Today I Scan for Doorways, starting low in my range and as slowly as possible sliding upward. I do this with my mouth closed, like a hum, but without much emphasis on the mmm, so the sound vibrates more internally than on just the front lips.
My goal is to be attentive to whatever is occurring in each moment as I make my way from low to high and back down — and to notice what spots stand out as the most interesting. Once I’ve found such a place, I spend a while there exploring.
Tonight it’s the very squeaky upper end of my range that catches my attention the most. At the very top it sounds like air escaping from a squeezed balloon opening. I keep thinking I’ve reached the highest note and then find the next one. The more pure I try to make it sound, the more tight I get, so I let the accompanying pops and sizzles happen.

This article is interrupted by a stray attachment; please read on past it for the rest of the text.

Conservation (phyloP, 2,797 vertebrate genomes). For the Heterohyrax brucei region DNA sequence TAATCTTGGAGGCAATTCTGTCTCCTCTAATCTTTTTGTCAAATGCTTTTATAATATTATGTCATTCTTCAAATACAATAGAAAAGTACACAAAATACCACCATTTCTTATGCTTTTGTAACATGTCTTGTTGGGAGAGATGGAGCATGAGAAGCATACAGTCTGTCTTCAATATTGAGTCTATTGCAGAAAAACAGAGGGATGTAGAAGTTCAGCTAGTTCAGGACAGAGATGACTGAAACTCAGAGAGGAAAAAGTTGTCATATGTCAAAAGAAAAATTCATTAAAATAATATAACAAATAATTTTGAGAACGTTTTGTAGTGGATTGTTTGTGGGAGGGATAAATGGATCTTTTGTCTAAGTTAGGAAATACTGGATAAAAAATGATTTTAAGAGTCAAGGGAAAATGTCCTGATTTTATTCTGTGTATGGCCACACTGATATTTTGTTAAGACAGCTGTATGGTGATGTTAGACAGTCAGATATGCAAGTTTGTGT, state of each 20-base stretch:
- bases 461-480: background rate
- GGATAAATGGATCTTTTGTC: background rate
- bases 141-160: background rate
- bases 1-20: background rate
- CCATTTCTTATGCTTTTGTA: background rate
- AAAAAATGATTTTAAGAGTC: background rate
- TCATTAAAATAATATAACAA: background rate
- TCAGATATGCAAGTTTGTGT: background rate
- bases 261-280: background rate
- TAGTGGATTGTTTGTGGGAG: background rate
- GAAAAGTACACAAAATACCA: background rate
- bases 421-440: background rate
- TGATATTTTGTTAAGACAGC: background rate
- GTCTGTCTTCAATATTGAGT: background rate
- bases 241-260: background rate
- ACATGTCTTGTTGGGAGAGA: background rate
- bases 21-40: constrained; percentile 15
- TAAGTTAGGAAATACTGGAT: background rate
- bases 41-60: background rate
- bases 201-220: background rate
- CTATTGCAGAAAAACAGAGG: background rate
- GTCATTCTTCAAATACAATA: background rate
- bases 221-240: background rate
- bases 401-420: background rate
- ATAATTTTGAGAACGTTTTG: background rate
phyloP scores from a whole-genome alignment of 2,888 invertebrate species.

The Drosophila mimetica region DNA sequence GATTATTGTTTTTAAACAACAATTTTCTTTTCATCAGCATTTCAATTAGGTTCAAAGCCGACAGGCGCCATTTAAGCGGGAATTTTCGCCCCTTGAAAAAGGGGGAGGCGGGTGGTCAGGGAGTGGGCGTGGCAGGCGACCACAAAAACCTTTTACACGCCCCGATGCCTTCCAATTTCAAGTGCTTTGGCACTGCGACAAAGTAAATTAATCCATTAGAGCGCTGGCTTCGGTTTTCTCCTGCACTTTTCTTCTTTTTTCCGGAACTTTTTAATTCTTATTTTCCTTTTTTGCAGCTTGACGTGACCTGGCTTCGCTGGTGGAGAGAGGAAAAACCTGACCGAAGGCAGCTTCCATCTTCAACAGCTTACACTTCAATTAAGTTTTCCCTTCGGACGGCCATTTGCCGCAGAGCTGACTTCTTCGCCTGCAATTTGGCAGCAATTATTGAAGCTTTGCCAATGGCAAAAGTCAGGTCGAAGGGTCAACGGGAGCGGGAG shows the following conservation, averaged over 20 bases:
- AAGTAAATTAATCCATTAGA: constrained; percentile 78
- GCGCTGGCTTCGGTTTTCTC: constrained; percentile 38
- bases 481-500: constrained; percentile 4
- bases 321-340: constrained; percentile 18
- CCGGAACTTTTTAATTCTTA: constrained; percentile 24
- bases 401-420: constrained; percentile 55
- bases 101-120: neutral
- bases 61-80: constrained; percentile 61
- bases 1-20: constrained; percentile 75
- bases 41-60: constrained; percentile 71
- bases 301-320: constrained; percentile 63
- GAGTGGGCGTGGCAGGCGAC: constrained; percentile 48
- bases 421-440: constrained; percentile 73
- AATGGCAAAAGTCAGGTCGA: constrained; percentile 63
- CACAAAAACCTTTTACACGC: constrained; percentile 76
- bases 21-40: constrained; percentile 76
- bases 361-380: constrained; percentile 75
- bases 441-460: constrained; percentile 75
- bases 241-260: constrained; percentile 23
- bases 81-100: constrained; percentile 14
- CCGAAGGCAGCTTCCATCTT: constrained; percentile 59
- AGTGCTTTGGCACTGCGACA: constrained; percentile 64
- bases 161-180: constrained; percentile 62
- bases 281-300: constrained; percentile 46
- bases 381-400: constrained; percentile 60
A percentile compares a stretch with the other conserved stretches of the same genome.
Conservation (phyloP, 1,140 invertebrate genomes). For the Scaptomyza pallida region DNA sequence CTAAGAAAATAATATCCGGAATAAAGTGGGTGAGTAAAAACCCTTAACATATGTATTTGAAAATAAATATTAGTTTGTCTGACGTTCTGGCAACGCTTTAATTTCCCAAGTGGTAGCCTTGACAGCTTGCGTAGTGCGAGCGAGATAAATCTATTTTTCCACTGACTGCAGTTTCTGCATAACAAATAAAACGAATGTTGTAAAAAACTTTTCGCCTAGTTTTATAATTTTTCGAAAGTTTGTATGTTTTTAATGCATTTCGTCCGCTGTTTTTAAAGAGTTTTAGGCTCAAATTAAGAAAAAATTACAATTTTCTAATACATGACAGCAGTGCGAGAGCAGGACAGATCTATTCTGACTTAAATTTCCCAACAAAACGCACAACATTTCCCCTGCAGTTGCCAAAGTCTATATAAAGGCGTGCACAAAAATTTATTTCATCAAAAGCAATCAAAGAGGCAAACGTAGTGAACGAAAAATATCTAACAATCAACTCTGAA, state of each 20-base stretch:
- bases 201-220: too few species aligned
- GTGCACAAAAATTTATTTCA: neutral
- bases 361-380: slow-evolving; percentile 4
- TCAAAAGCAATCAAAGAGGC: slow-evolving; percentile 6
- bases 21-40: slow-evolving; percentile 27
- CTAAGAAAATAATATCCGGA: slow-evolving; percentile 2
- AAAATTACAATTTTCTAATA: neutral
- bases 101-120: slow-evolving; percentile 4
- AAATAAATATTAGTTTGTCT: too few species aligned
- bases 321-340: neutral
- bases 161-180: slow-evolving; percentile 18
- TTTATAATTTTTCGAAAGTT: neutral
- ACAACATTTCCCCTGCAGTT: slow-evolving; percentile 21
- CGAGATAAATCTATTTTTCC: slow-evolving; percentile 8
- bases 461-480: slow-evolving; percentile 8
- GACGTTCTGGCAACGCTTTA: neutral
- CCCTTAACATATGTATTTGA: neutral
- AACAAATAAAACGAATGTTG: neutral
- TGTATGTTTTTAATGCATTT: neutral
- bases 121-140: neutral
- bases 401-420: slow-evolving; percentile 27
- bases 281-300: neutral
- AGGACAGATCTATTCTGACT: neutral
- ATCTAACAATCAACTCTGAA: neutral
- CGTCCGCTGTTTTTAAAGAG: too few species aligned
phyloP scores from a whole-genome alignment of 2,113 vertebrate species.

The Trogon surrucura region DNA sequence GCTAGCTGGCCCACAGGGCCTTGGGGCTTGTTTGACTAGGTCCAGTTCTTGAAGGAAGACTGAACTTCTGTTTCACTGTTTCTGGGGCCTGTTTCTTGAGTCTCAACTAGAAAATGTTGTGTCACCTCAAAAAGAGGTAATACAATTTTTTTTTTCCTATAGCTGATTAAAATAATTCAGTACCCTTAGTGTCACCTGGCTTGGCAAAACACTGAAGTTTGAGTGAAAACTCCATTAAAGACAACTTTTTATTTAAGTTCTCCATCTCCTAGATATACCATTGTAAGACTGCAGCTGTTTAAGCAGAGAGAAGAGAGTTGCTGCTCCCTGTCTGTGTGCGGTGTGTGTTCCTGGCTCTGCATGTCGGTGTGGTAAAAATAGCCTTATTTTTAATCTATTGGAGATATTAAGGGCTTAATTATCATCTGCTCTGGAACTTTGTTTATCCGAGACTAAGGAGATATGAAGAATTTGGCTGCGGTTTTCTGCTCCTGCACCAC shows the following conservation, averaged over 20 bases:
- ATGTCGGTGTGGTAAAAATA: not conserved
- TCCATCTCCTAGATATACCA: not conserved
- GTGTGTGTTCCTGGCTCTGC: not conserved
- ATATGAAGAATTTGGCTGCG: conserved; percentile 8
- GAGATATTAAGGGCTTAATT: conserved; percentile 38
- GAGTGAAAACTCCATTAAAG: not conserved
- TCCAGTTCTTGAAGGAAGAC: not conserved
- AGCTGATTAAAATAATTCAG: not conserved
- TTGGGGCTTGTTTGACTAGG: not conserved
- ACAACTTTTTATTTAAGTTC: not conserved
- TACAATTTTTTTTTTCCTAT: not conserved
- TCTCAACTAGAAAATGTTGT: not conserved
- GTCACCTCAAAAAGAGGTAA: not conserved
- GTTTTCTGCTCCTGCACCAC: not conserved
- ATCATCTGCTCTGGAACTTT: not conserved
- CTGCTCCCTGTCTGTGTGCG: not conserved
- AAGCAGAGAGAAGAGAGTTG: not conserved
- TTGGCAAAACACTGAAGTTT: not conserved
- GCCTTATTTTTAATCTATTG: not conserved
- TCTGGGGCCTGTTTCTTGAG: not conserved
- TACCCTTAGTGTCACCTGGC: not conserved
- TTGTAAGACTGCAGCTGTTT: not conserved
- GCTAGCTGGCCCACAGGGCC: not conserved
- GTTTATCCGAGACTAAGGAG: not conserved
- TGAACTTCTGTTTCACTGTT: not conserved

I heard Bobby McFerrin say once that when he was younger he spent hours in his basement trying to imitate instruments with his voice, which birthed so much of the virtuosic and playful range for which he’s known. I think of this as I’m playing in the thin air of this altitude.
I sound like the kid next store learning violin. At times it is cringe-inducing and at other times I hear moments of beauty.
I feel like I’ve discovered a new instrument and can’t stop playing with it.
How many undiscovered instruments are lurking behind the unassuming doors of your range?